Introduction to the CCHN Field Manual
The CCHN Field Manual on Frontline Humanitarian Negotiation proposes a comprehensive method to conduct humanitarian negotiation in a structured and customized manner. It offers a step-by-step pathway to plan and implement negotiation processes based on a set of practical tools designed to:
– Analyze complex negotiation environments;
– Assess the position, interests, and motives of all the parties involved;
– Build networks and leverage influence;
– Define the terms of a negotiation mandate and clarify negotiation objectives;
– Set limits (red lines) to these negotiations;
– Identify specific objectives and design scenarios; and
– Enter transactions in an effective manner to ensure proper implementation.
These tools are further articulated in a separate Negotiator’s Notebook, Workbook, and Digital Platform linking core knowledge on humanitarian negotiation to ongoing negotiation practices in field operations. The ultimate objective of the CCHN Field Manual is to facilitate the sharing of field experiences and reflections on humanitarian negotiation practices among the members of the CCHN community of practice. By offering a simple experiential model, the goal of the CCHN Field Manual and its related platforms is to become an integral part of the professional conversations among humanitarian practitioners engaged in negotiation processes with civil authorities, military forces, non-state armed groups, affected communities, and other agencies and NGOs in the deployment of lifesaving assistance and protection programs.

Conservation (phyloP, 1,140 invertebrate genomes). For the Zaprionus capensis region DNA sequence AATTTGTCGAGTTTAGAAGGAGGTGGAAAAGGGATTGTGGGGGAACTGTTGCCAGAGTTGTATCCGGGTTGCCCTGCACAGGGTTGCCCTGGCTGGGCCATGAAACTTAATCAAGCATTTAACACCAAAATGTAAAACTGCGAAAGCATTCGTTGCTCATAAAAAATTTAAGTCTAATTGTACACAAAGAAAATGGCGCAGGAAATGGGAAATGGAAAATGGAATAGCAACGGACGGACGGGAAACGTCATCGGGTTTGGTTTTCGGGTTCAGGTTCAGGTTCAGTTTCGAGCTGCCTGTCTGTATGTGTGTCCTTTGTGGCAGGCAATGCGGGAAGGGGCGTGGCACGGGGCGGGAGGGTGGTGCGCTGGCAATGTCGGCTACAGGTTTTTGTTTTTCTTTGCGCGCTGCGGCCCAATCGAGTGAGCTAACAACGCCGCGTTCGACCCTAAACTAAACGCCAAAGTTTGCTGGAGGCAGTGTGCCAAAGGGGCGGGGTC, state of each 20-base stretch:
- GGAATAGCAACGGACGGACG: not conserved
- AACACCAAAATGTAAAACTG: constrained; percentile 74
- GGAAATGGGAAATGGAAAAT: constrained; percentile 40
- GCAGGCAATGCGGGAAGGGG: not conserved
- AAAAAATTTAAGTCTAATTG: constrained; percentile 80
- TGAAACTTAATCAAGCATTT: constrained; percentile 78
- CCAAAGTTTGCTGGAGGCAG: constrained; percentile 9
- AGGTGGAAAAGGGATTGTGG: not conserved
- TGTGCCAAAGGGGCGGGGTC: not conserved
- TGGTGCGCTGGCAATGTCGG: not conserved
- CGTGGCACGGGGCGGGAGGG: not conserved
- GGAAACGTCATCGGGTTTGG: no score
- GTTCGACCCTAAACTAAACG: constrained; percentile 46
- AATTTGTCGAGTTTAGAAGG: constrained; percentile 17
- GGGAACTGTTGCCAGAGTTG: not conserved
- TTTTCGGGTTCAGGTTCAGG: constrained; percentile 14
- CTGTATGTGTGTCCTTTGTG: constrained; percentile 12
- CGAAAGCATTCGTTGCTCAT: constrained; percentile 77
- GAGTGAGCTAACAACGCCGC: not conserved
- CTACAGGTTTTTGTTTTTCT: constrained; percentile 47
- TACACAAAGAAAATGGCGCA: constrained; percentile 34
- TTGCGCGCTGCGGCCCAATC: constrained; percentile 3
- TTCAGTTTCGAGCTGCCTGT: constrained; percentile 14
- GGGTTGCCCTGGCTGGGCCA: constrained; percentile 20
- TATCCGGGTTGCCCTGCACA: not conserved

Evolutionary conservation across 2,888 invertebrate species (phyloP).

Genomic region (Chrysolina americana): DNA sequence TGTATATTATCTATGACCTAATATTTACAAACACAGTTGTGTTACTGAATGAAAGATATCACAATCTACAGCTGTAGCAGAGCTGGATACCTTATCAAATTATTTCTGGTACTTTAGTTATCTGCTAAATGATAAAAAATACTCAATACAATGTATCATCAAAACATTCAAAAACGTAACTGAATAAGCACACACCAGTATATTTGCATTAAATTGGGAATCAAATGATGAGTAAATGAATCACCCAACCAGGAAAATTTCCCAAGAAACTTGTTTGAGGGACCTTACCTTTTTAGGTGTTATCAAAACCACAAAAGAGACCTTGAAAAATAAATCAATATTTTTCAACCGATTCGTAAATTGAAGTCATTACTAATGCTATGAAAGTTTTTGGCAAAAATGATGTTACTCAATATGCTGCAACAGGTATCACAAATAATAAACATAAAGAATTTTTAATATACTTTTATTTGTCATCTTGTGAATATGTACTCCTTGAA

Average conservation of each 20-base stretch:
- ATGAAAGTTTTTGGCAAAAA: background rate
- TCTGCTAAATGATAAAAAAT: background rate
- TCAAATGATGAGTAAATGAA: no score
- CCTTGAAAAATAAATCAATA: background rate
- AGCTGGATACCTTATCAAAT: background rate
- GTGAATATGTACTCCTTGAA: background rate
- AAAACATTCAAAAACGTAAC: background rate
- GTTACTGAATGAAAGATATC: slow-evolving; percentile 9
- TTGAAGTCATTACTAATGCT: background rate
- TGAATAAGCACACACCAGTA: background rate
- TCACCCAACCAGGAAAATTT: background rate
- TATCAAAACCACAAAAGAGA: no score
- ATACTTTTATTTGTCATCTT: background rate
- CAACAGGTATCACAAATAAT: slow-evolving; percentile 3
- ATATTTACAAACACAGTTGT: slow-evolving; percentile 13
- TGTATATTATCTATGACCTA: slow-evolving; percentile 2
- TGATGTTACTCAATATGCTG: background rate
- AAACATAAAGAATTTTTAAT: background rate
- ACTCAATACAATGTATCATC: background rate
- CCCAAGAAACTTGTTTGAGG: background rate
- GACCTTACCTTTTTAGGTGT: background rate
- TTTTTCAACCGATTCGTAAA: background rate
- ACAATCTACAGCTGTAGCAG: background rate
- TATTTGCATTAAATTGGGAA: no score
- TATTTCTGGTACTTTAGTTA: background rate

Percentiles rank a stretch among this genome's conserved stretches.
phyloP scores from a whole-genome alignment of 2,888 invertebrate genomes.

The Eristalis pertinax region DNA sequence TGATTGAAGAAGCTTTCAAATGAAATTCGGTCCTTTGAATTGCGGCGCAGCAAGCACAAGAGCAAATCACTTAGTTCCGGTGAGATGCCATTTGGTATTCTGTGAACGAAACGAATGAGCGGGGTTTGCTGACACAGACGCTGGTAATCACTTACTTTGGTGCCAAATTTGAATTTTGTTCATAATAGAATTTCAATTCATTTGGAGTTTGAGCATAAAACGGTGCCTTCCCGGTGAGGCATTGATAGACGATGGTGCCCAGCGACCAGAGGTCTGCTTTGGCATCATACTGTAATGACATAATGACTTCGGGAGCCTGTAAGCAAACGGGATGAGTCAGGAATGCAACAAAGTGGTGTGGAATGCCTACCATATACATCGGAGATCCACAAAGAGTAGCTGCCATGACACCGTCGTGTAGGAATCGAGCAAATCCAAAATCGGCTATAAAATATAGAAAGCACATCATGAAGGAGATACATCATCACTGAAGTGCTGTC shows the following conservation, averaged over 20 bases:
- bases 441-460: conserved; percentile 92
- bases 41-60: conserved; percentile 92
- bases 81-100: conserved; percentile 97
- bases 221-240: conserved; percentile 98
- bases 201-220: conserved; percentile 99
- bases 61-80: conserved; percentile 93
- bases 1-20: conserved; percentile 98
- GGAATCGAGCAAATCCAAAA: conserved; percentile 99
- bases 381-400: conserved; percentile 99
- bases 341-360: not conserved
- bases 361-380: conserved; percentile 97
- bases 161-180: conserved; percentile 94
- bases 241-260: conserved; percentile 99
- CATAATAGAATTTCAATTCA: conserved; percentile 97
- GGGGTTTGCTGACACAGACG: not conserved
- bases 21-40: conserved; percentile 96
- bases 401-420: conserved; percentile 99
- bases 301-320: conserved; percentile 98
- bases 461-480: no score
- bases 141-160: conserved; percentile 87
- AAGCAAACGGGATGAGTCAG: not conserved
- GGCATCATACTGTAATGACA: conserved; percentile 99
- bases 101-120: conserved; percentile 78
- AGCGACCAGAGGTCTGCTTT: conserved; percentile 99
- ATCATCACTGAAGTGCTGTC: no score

The CCHN Field Manual should serve as complementary reading to the existing literature on humanitarian principles and action. It assumes a core knowledge of humanitarian values and professional norms as well as a degree of proficiency in managing humanitarian programs. It will be most useful to practitioners who already benefit from some years of operational experience in conflict environments. The CCHN Field Manual is not meant to define or promote specific objectives of humanitarian negotiation but to present systematic tools to improve negotiation practices based on the experience and wisdom of this growing community of practice.